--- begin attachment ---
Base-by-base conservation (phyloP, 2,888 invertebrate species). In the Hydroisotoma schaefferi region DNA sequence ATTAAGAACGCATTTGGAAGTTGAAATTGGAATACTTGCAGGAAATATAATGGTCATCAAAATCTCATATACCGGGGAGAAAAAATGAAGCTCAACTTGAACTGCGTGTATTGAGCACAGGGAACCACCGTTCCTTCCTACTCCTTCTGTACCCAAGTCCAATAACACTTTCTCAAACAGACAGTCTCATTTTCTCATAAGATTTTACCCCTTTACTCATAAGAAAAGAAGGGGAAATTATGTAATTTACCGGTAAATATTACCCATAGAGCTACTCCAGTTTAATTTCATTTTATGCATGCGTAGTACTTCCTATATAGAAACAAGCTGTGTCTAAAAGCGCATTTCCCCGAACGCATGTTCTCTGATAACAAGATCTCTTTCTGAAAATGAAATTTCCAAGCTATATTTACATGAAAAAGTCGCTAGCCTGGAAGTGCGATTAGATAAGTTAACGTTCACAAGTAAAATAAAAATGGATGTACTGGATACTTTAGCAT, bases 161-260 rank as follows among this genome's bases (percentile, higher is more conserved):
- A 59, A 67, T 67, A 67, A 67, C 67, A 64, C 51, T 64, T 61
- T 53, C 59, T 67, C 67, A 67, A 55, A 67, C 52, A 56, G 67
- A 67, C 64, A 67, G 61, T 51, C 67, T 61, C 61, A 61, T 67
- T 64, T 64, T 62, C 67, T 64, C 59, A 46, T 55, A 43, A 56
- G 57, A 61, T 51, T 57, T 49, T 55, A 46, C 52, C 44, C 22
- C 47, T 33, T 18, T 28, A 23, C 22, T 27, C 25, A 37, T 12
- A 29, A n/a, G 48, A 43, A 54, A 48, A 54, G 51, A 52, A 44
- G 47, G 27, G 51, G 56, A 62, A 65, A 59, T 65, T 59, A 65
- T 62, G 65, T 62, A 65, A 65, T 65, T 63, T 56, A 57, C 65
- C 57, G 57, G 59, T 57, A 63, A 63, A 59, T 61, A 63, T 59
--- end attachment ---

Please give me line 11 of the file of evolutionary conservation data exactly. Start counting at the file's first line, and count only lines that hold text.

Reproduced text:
- C 57, G 57, G 59, T 57, A 63, A 63, A 59, T 61, A 63, T 59